of Schering's claims directed to the Copley product itself. For the reasons stated below, the Court finds that preliminary injunctive relief is not warranted on the present record.
When deciding a motion for a preliminary injunction, the Court must consider four criteria: (1) whether plaintiff is likely to prevail on the merits; (2) whether plaintiff has shown irreparable injury absent interim relief; (3) whether injunctive relief would significantly harm other interested parties; and (4) whether the public interest would be served by granting or denying preliminary relief. Washington Metropolitan Area Transit Commission v. Holiday Tours, 182 App. D.C. 220, 559 F.2d 841 (D.C. Cir. 1977). The greatest difficulty with Schering's impromptu suggestion that it is entitled to preliminary relief even under a broad application of the statute is that it has not demonstrated a likelihood of success on the merits of a future factual challenge to the FDA's determination that the Copley drug is bioequivalent to the Schering pioneer drug.
Although Schering claims its challenge is "limited in scope" to FDA's asserted departure from what Schering believes to be the statutory definition of bioequivalence, Reply Memorandum in Support of Motion for Preliminary Injunction at 6, Schering also suggests that, in any event, there is no adequate explanation underlying the FDA's finding or inference of bioequivalence. Id. at 8. However, the agency did purport to make such a finding or inference that the Copley drug is bioequivalent to the Schering drug, see Defendant's Opposition to Motion for Preliminary Injunction, Exhibit 2(c) at 1, and the FDA's affidavit -- which is pertinent at the preliminary injunction stage -- premises this determination on standards set forth by the 1977 regulations for drugs "administered by inhalation as a gas or vapor." Id., Exhibit 2, para. 9; 21 C.F.R. § 320.22(b)(4). Apart from its statutory challenge, Schering has not yet offered an adequate basis for challenging the support for or the application of that regulation in this case.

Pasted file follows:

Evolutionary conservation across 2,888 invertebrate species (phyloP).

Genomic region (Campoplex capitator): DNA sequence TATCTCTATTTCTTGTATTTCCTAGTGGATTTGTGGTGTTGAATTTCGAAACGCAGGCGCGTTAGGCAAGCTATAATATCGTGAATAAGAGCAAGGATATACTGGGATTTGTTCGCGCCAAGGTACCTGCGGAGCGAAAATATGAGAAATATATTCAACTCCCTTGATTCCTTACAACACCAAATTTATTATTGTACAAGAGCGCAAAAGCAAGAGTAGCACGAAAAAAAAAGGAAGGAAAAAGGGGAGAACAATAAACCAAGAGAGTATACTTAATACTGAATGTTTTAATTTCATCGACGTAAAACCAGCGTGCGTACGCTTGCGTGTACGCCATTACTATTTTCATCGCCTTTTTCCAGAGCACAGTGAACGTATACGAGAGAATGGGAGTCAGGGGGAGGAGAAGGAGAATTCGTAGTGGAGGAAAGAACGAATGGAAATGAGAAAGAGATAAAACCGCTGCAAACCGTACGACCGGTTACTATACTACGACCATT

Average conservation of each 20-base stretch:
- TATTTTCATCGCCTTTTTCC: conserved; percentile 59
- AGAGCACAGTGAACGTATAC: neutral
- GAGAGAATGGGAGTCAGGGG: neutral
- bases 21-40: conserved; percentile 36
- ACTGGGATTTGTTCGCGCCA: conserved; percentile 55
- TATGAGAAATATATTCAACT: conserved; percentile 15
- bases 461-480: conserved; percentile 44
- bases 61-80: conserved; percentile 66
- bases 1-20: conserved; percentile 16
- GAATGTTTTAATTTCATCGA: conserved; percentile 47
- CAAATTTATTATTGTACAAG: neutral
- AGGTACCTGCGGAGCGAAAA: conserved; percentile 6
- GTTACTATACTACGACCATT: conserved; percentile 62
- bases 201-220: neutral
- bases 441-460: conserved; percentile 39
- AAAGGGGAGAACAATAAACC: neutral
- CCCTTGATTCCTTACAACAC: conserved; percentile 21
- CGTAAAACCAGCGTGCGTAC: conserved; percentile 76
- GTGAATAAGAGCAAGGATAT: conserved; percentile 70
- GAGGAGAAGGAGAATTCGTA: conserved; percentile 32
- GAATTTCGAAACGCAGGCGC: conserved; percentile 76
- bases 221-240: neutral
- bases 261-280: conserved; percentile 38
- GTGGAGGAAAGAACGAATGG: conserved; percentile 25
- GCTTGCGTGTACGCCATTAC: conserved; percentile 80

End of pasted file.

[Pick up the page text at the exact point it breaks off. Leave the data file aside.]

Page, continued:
Equally significant to the question of preliminary relief is Schering's failure to offer any affirmative evidence that there is reason for suspecting that the Copley drug would pose a threat to public safety. While much has been made about the general hazards of permitting non-bioequivalent generic drugs to be substituted for pioneer drugs, there is nothing before the Court, in the partial "administrative record"
or elsewhere, to suggest that the drug in question is such a drug and would have immediate harmful effects on the public. At the same time, the FDA's affidavit does describe the extensive review conducted by the FDA with the safety issue in mind. Here again, acknowledging the undoubted importance of the Congressional mandate for safe generic drugs, the Court cannot find on the present record that Schering would be likely to succeed on the merits of a future factual challenge to the Copley approval.